The time Tyron spent in treatment allowed him to come to terms with a tragic part of his past. When he was younger, he lost his mother, father, and brother in a very short period of time. In many ways, this unimaginable stretch of loss led to his troubles with alcohol. “That type of pain took a lot from me,” said Tyron.

Trauma can have major repercussions on a person’s life. In fact, severe histories of trauma often lead to substance use. This is why we offer Trauma-Informed Care in each of our programs. 

While Tom has been successful in his recovery, the last decade hasn’t been without its challenges. He was laid off during the recession, had a car accident that impacted his ability to work, and was faced with a few medical issues. Thanks to encouragement from self-help meetings, Tom maintains a positive outlook and has  remained drug and alcohol-free for 12 years.

Currently, he’s receiving Housing services from us. Tom sincerely appreciates our staff's positive attitudes.

Caz Cares

In the spring of last year, we launched Caz Cares. It's our new fundraising initiative, and we're using funds raised to benefit our programs in exciting and innovative ways.

Over the last year, we've used funds from Caz Cares to:

  • Start a clothing closet at Cazenovia Manor
  • Purchase exercise equipment for programs throughout the agency
  • Provide a security deposit for a resident moving into a new apartment
  • Create a memorial bench at TPH for a sober support who sadly passed away

Funding also went to help create this new meditation room at Casa Di Vita. This new room gives residents a quiet place to relax, breathe, and center themselves when they’re experiencing some anxiety. Staff and residents are also using the room for one-on-one counseling sessions, and residents can use it for a place to meet with each other.

Over the next month, Caz Cares funds will also be used to start a new vegetable garden at Casa Di Vita in partnership with Urban Fruits & Veggies and Garden Fresh Foodie. This will also come with nutrition classes and a local crop share. 

WHat's Next

Former Benedict House

As you’ve seen, the last few months have been monumental for Cazenovia Recovery. But don't think for a minute that we're taking a break! We're working on some fantastic new developments happening across both Erie and Niagara Counties.

Later this fall, we're launching Reintegration at Unity House. Reintegration is a second element of redesigned residential services created by OASAS. While not as dramatic a change as the conversion to Rehabilitation, Reintegration will bring a renewed focus to important aspects of later recovery. Residents in these programs will focus on accessing community resources, along with volunteering, education, and employment. This element will eventually roll out to Casa Di Vita, Sundram Manor, and Somerset House.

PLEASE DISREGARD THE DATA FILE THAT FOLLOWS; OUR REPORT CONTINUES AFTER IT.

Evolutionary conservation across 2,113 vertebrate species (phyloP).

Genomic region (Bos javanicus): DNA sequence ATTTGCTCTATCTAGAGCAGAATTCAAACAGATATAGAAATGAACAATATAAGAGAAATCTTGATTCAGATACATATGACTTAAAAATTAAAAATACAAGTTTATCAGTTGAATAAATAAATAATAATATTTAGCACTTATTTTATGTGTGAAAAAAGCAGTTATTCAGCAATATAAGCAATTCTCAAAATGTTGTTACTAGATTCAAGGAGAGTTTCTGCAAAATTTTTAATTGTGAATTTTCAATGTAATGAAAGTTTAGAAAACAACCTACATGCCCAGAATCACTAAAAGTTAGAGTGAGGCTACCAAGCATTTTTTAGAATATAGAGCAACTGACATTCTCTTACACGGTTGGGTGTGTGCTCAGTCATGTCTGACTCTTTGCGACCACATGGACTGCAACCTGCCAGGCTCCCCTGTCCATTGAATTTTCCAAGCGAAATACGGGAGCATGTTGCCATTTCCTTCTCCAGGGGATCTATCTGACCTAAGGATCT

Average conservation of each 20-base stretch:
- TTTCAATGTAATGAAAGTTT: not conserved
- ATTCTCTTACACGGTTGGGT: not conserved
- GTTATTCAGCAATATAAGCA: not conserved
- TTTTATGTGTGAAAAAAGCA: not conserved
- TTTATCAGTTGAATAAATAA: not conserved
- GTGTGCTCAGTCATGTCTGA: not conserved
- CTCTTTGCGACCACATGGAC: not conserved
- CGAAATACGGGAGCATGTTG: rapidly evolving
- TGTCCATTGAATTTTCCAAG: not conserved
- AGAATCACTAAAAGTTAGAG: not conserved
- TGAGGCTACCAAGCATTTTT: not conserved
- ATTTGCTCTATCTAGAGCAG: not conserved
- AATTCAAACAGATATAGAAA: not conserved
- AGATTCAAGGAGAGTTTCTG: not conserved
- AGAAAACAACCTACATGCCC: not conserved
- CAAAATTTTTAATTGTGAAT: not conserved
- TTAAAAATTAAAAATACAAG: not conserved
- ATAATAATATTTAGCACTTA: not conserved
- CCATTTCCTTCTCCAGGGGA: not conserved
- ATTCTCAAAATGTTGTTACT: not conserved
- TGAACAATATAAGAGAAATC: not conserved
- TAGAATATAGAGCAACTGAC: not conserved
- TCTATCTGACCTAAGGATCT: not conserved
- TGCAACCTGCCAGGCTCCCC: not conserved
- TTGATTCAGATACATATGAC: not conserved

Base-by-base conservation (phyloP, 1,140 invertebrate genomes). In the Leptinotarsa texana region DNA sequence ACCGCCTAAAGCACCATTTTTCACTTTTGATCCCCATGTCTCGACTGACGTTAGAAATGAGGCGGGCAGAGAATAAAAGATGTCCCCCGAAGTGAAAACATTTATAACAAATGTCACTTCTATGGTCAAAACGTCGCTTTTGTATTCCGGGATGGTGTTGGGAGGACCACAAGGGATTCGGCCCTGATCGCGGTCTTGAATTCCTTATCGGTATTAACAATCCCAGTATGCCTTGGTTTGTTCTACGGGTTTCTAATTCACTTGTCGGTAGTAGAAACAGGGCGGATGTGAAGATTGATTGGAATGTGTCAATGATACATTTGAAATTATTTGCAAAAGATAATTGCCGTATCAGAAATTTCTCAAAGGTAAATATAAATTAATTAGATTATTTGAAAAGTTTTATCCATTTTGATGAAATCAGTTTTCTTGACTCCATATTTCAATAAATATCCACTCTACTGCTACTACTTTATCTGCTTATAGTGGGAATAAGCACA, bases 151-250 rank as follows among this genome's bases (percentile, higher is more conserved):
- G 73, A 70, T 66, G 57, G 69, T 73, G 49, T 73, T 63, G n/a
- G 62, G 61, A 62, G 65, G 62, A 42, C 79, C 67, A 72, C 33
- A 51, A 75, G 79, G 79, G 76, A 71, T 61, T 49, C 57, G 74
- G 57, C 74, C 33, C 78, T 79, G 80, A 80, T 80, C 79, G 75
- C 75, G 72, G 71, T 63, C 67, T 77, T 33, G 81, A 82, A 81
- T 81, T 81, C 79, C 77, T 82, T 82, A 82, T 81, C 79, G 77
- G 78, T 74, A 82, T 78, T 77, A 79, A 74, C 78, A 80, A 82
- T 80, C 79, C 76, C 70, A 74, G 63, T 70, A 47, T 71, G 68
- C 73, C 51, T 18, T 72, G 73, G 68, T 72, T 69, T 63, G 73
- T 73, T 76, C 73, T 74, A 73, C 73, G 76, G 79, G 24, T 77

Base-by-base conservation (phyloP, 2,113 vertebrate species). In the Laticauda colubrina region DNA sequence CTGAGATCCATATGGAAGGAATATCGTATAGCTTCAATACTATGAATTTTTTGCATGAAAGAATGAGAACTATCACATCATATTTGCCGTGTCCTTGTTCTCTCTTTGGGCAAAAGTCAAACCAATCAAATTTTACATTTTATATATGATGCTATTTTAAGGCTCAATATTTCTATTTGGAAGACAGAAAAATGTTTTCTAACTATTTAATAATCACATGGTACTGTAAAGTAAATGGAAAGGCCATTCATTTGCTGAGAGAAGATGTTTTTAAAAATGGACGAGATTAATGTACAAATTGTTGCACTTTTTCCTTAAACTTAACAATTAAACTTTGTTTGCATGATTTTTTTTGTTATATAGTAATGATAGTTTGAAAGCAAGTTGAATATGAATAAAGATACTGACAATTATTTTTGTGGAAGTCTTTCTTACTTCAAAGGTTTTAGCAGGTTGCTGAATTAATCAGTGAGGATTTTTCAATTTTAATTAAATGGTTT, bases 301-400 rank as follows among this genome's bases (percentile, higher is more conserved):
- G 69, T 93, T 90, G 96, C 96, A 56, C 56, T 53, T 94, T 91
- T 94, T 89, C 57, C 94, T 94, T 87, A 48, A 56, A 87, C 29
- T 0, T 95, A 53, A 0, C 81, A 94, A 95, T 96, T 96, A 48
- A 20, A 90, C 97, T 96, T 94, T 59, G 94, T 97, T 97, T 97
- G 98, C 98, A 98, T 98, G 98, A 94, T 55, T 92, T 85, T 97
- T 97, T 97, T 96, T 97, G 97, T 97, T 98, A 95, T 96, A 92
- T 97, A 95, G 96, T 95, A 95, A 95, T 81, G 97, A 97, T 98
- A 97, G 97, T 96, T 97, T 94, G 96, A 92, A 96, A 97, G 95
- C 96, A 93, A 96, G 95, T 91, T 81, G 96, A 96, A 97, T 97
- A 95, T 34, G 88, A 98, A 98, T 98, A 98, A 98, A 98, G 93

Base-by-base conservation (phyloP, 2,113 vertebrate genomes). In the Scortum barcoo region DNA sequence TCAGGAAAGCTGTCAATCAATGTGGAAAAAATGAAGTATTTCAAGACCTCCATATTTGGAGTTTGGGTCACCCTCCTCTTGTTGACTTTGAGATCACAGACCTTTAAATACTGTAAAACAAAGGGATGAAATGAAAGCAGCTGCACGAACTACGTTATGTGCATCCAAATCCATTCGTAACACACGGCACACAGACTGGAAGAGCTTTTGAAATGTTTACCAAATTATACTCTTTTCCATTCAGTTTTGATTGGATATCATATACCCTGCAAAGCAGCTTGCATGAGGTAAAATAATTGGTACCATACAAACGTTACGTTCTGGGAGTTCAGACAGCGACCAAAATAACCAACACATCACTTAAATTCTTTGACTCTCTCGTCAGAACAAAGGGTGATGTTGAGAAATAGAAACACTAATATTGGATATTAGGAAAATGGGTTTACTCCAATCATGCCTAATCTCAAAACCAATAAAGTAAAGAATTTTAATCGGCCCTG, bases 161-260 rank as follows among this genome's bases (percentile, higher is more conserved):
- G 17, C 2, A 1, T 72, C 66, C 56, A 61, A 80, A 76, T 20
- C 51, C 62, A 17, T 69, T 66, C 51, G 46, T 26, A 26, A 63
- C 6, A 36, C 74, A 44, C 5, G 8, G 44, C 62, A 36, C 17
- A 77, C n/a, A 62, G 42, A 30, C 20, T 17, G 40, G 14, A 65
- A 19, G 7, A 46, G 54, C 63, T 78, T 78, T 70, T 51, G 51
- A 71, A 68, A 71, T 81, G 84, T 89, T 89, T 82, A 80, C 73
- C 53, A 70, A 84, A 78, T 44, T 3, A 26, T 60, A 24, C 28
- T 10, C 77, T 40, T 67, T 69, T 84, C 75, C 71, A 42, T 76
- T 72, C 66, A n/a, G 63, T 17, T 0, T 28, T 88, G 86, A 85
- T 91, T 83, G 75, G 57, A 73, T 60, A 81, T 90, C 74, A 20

At the start of 2020, we’re hoping to open our new housing program located in the city of Buffalo. It’s at site of the former Benedict House. We’re converting the building into studio apartments for homeless individuals with substance use disorders. Once it opens, the newly-renovated building will also serve as the new location of our Housing program and its staff.

Finally, we're also working on some exciting plans in Niagara County. More information will be available about those plans soon.

thank you

Cazenovia Recovery would not be able to save lives without the support of individuals and organizations throughout Western New York and beyond. 

Thank you to  the following organizations for providing operational funding to the agency:

  • New York State Office of Alcoholism and Substance Abuse Services (OASAS)
  • New York State Office of Mental Health (OMH)
  • Erie County Department of Mental Health
  • Niagara County Department of Mental Health
  • United States Department of Housing and Urban Development
  • KeyBank
  • The Peter & Elizabeth C. Tower Foundation
  • Departments of Social Services throughout New York State
  • Cazenovia Recovery Systems, Inc.

And thank you to the following organizations for providing us with capital funding:

  • New York State Office of Alcoholism and Substance Abuse Services (OASAS)
  • New York State Office of Mental Health (OMH)
  • Erie County Department of Mental Health
  • Niagara County Department of Mental Health
  • United States Department of Housing and Urban Development
  • KeyBank
  • The Peter & Elizabeth C. Tower Foundation
  • The Corporation for Supportive Housing
  • Departments of Social Services throughout New York State
  • Cazenovia Recovery Systems, Inc.

Finally, thank you to our Board of Directors: 

  • President: David H. Nelson, Esq., Attorney at Dadd and Nelson Attorney and Counselors at Law
  • Vice President: Catherine M. Braniecki, Retired
  • Treasurer: John Anderson, Retired
  • Secretary: Sharon M. Hayes, Compliance Officer at Community Health Center of Buffalo, Inc.
  • Member: Rosemary Duran, Executive Director of Transitional Services, Inc.
  • Member: Alfred Halley, Retired 
  • Member: Neldria Staton, Civil Engineer